JIM PARKER: Is it time to cut Riviera Centre's subsidy?
I LIKE the ERC — like many I have never really got used to calling it the Riviera International Conference Centre, by the way. I have attended many functions there and it is a fantastic venue.
Thousands of people enjoy its pool and leisure facilities and it generates millions of pounds for the local economy from its conference business.
I also have a lot of time for its new board of directors who have been jettisoned in to find ways of making it more cost efficient and less of a drain on the public purse.
But that's where the 'but' comes in. The ERC continues to need the support of a Torbay Council annual subsidy of around £640,000 and that, now more than ever, is coming under increased pressure from all sides.
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It has taken a hit — around six or seven per cent — on the handout, but there are some who want to see a further reduction.
Opposition councillors have it in their sights as the council is still grappling with the final details of its £10million budget cuts.
They want to see thousands more taken from the ERC cash subsidy and used for other projects like the threatened park and ride in Churston, under-threat street wardens, community alarms for the elderly and the setting up of a Torbay Community Development Trust aimed at galvanising the voluntary sector to name but a few.
Interestingly, Labour councillor Darren Cowell, a member of the opposition calling for the cash switch, draws a contrast between the ERC cuts and that of the English Riviera Tourism Company.
He says: "I firmly believe it is only right that the subsidy to the Riviera International Conference Centre should be reduced by 15 per cent in line with that cut from another arm's length council company, the English Riviera Tourism Company."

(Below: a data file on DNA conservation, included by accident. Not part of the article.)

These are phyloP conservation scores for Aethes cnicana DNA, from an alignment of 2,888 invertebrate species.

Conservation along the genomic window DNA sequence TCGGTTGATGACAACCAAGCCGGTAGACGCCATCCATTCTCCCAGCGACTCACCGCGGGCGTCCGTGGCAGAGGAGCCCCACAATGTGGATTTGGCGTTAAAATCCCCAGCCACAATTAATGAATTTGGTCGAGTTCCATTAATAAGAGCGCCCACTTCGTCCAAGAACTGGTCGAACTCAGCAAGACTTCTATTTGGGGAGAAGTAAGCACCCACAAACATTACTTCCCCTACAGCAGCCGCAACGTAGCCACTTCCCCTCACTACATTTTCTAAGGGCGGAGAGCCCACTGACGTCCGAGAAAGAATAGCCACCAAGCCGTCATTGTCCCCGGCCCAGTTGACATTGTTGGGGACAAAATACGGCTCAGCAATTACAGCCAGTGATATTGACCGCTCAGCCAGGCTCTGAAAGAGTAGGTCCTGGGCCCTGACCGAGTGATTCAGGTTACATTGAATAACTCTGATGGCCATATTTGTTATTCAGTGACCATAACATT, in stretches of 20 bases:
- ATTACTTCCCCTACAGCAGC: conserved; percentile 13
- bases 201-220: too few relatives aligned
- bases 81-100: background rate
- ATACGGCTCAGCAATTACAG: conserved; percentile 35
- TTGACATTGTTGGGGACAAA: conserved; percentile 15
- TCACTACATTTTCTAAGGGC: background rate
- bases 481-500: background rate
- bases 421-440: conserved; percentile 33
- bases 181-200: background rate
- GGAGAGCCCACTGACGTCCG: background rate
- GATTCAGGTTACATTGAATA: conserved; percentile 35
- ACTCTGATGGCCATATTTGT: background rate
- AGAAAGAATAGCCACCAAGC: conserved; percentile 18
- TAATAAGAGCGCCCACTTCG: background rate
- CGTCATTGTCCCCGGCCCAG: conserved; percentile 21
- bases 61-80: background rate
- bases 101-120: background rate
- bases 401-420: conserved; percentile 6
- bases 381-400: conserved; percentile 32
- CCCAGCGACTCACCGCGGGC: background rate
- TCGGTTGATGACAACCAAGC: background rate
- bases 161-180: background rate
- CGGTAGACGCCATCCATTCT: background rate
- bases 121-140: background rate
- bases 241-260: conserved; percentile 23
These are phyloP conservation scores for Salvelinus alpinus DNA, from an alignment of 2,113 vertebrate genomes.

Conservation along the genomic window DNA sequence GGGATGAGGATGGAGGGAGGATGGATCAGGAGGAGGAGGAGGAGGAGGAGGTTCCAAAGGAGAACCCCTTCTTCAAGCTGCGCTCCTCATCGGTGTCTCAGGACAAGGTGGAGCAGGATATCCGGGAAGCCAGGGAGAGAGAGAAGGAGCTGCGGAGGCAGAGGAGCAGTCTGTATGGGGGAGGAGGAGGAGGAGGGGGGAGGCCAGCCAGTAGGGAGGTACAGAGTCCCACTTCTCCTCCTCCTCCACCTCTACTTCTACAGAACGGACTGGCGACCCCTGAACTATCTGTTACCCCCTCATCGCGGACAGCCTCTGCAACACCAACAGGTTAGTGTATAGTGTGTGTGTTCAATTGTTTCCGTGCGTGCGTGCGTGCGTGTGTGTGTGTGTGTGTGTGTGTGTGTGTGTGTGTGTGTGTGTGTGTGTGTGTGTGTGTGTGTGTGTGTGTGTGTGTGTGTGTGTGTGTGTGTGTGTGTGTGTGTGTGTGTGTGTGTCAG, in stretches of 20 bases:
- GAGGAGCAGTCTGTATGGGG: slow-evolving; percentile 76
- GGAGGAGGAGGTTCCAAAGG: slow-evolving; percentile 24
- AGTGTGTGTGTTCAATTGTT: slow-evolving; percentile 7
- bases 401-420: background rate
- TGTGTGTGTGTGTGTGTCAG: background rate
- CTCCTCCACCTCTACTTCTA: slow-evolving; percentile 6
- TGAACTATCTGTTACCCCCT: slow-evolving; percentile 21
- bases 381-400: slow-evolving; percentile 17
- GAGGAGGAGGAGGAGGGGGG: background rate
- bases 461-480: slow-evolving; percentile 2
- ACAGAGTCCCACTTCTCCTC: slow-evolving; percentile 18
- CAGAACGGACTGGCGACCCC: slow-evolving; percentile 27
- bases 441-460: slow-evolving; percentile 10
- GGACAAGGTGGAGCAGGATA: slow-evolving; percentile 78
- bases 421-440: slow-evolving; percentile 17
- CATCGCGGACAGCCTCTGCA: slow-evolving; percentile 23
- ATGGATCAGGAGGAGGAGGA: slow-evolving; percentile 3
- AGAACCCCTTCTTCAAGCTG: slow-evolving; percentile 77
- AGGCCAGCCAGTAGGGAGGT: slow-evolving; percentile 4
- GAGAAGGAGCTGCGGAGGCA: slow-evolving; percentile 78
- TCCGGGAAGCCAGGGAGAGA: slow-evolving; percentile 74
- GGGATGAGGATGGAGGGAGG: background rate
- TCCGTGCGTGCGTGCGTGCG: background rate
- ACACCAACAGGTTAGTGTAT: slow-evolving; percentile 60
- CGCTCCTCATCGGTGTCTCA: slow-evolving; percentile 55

The ERTC has already made efficiency savings of 30 per cent, but has been told it will have to manage with another 15 per cent in its council funding for the next 12 months.
Let's look at some interesting facts and figures from both organisations.
I believe the budget of the old tourist board, before the ERTC was born, was around £1.2million as recently as 2007.
The budget for the ERTC, which does virtually the same job, is being cut from £585,000 to £500,000 for 2013. The budget is therefore one third of what it used to be for looking after the holiday industry.
Funding for the tourism company helps to promote 1,000 tourist businesses on the English Riviera.
It supports an industry employing 13,000 people — around 18 per cent of the workforce.
And tourism generates around £385million business for the Bay.
The funding also helps generate three million visitors to the resort annually, with two million staying visitors and one million day visitors.
As I say, over the years, the council grant to the ERC has always been around the £640,000 mark.
It employs dozens of staff and is understood to generate about £7million to £8million worth of business.
That sort of contribution cannot be sniffed at.
But in a nutshell, we are now in a position where the grant for the ERC will probably be at least £100,000 higher than the council funding for the organisation tasked with championing, promoting and marketing Torbay's entire holiday industry.
The ERC was in the spotlight under the former Nick Bye mayoral regime.
There was talk of closing it down, knocking it down and trying to find a hotel operator to go on site alongside a new model to boost conference trade.
Current mayor Gordon Oliver, however, promised to put his faith in the seafront complex during his electioneering and was true to his word.
Money has been found for repair works and he is keen to continue with the council subsidy.
Nobody wants to see the ERC simply moth-balled and that, no doubt, includes the ERTC.
The conference industry is an important part of Torbay's overall tourism and all-year round offer and we cannot do without it.
I know the new ERC board are doing their utmost at looking at ways of making the complex work and increase revenues.
But can they do it with the existing complex?
Will the subsidy for a centre — which 'wasn't going to cost the tax payers a penny' when it was built — ever be reduced to levels which are more acceptable to the ordinary man in the street and those opposition councillors?
Time is not on our side.
A tourism chief was only this week warning that West Country's tourism industry is at 'tipping point'.
The view from Laura Holt, chairman of the Devon Tourism Partnership, comes as figures show Devon lost two per cent of its tourism trade between 2002 and 2011 and visitor numbers to the county were down last year by 10 per cent.
Is this really a good time to cut the budgets of bodies like the English Riviera Tourism Company?
No doubt, they will take them on the chin and get on with the business in hand.
But the fight to Turn the Tide for tourism will be made that much harder.